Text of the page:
The 10 Poorest States In The Country


The U.S. Census report released in 2012 reveals what most people already know: the rich are getting richer and the povertypoor are getting poorer. Even with 2 million jobs added, the suffering across the country continues, particularly in the south, where poverty has a strong foothold.

In 2012, 15 percent of the country—46.5 million people—lived below the poverty level, a slight uptick from the numbers in 2011.

The 10 poorest states in the country, rated by median household income are:

10. Oklahoma—Median income: $44,312 Population: 3,814,820

According to the Census Bureau, 17.2 percent of Oklahomans had incomes below the federal poverty level in 2012. 14.6 percent of white Oklahomans are below poverty level but those numbers jump with nearly twice as many Hispanics (28.8 percent) and African-Americans (29.8 percent) living below the poverty level. The most poverty-stricken class, estimated at a whopping 45 percent, are single mothers of children under 18.

The unemployment rate has dropped from 7.1 percent in 2009 to 5.3 percent in 2012, however since August of last year, that number has held steady.

9. South Carolina—Median income: $43,107 Population: 4,723,723

In 2000, 1 out of 6 South Carolinians lived below the poverty level. By 2012, 300,000 residents of the state fell below the poverty level, making it 1 out of 5—that’s 20% of the population.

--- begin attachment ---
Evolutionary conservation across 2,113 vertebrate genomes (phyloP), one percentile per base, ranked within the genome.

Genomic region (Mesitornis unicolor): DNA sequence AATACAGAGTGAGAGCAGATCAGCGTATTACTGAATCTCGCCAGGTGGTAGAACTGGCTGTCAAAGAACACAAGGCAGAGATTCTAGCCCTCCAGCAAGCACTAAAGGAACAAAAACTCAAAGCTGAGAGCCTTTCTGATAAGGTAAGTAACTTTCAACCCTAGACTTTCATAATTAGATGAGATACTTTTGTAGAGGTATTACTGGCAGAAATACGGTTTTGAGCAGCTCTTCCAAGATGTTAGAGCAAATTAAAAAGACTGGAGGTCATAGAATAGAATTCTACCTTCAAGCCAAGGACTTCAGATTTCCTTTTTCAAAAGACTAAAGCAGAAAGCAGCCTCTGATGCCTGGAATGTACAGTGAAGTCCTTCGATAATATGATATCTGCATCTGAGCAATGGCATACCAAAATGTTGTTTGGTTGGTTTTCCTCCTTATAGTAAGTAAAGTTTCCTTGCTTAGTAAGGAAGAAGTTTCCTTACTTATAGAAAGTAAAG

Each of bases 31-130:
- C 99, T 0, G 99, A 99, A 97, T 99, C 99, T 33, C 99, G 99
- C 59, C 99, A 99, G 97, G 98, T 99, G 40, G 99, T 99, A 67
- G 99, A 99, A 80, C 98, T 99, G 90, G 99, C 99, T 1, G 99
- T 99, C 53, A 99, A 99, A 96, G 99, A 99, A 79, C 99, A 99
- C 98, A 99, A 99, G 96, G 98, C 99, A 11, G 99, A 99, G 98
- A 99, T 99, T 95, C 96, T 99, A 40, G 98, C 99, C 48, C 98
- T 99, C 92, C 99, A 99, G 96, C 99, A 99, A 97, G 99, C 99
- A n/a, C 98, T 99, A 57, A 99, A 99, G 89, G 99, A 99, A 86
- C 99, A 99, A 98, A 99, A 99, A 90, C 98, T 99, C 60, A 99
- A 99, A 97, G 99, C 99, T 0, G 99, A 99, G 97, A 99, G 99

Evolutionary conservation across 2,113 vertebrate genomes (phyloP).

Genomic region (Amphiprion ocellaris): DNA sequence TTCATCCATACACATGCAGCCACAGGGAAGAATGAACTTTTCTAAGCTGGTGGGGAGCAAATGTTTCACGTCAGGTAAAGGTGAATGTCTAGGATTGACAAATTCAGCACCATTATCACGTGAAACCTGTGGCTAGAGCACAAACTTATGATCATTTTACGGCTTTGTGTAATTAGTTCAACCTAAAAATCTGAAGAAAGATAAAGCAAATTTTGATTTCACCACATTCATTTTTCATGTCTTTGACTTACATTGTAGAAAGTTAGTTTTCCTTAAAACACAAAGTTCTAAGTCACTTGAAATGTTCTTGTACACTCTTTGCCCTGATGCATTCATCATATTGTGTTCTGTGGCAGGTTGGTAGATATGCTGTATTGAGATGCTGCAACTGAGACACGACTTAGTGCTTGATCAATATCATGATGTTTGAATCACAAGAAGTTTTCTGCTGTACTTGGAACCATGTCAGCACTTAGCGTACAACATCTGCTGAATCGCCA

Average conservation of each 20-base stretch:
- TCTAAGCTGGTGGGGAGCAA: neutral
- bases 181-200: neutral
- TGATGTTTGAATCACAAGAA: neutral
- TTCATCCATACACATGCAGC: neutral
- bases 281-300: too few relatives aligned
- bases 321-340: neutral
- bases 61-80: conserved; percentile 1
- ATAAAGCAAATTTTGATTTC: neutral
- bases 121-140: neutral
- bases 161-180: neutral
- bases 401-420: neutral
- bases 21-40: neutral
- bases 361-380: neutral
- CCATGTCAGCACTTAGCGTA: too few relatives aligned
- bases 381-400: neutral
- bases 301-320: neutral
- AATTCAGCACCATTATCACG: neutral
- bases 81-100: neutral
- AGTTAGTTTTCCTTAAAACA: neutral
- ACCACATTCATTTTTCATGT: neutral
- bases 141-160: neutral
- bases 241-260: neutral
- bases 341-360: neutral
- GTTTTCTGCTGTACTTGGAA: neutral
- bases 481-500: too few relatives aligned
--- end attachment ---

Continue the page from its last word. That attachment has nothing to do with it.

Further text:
The loss of textile jobs is tied directly to the poverty numbers. Those jobs typically employed people with less than a college education. The state ranks 47th in the number of people who graduated from high school and according to the Children’s Defense Fund, only 27 percent of eighth grade students can read at grade level. The state also ranks 47th in low infant birth weight, 46th in overall health and has an adult obesity rate of 31.6 percent. Aside from being in the top 10 poorest states, South Carolina is one of only 13 states with adult obesity over 30 percent.

8. Louisiana—Median income: $42,944 Population: 4,601,893

New Orleans at 28.7 percent and Baton Rouge at 26.7 percent lead the state’s poverty levels. Statewide, the rate is just under 20 percent and that represents a number that has remained consistent over the last decade. Only three other states have extreme poverty levels that eclipse Louisiana. Extreme poverty is an annual household income of less than $10,000, which is less than half of the federal poverty level.

In the last 12 years the state has seen an increase in median income, rising from $41,227 in 2000 to $42, 944 in 2012. However New Orleans ($34,361) and Baton Rouge ($38,806) still lag behind the state’s median. On a brighter note, New Orleans has realized the ninth largest increase in gross domestic product in cities across the country, with an increase of 7.6 percent due to an upsurge in mining and natural resources.